The estimates for the opening of "Superman Returns" are in, and the results are mixed.
To put it mildly, "Superman" didn't have a super return on Wednesday night, even with numbers included from Tuesday night sneak previews.
Boxofficemojo.com is calculating a $21 million take in total with the Tuesday receipts.
For a movie that cost upward of $300 million, this could be reason to break out the Pepcid AC in Burbank. That's because "Superman" has to do an initial run starting tonight of about $25 million a night through at least Sunday to set itself up for success. We're not talking about a record here, either, just a big hit.
On the list of all-times, it ranks at No. 8 for a Wednesday opening, No. 21 for a single day and No. 29 for all-time openings. Ouch! Compare that to the recent "X-Men 3," which broke all records when in opened in May. "Superman" director Bryan Singer, who passed on making the "X-Men" movie, is definitely aware of this data by now.
The Tuesday-Wednesday numbers may indicate a lackluster response to all the hype surrounding the movie. On the other hand, it could be that people are waiting for the real start of the Fourth of July weekend.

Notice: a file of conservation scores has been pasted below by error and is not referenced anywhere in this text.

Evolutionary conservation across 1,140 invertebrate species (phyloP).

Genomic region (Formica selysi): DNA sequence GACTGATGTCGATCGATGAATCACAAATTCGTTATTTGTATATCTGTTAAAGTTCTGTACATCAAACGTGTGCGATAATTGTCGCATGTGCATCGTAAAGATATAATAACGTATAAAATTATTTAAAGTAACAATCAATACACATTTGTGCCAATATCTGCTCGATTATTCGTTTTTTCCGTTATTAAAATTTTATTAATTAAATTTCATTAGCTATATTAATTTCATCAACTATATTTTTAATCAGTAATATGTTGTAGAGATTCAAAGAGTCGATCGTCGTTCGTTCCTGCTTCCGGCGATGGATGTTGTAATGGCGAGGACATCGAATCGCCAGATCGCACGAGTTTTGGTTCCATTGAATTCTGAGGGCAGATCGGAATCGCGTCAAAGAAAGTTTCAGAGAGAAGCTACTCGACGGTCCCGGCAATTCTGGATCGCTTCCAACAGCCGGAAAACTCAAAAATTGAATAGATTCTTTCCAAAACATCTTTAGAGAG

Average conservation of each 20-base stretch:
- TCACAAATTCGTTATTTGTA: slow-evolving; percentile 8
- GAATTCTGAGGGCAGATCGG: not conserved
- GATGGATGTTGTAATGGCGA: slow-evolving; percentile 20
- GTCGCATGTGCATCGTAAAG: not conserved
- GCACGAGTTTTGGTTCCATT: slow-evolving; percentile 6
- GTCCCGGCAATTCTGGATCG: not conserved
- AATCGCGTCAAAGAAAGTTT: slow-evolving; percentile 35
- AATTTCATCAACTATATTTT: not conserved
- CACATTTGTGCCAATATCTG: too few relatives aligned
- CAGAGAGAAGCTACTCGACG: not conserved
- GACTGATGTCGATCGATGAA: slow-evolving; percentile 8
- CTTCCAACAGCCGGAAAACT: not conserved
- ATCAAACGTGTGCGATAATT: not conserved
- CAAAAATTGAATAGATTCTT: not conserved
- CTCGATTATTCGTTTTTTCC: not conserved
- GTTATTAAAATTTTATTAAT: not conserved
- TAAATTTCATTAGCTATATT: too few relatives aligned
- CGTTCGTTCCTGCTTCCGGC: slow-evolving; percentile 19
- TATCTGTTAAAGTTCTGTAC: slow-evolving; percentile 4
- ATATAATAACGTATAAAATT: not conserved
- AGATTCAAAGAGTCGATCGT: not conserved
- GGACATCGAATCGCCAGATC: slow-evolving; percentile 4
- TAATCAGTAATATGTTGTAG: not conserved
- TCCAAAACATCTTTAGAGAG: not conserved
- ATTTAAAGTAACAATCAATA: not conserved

And just in case anyone who's reading this has any questions about it, there is no implication or any other idea that this Superman is any way a gay character. I don't know how that story started in the media. He is, like most superheroes, entirely sexless, even though it's quite apparent that he's had (heterosexual) sex.
Michael Jackson has really gotten what he always wanted: a jury of his peers. The 12 men and women selected yesterday in Santa Monica for Jackson's trial in the Marc Schaffel lawsuit are all white. Not a black person among them. For Jackson, who has changed his skin color over the years, this might be the greatest irony of all time.
Jury selection was quite interesting from what I hear. One prospective juror, bless his heart, announced during his interview that he read "the 411" every day. It took the lawyers a few minutes to figure out the man meant this column. He was dismissed, and rightly so.
But three of the chosen jurors said they believed Jackson was a child molester. That should speak a lot to Jackson's future career plans in the United States.
And Jackson's attorney told the jurors that his client couldn't be there because he's "10 time zones" away.
In fact, Jackson is no longer in exotic Bahrain, but in Europe, from where people — as Schaffel's attorney may point out — often travel to Los Angeles.
The jury may get to see Jackson's lawyer ripping up his client's subpoena to appear in Santa Monica. It was captured, as I reported a few weeks ago, on videotape and is likely admissible.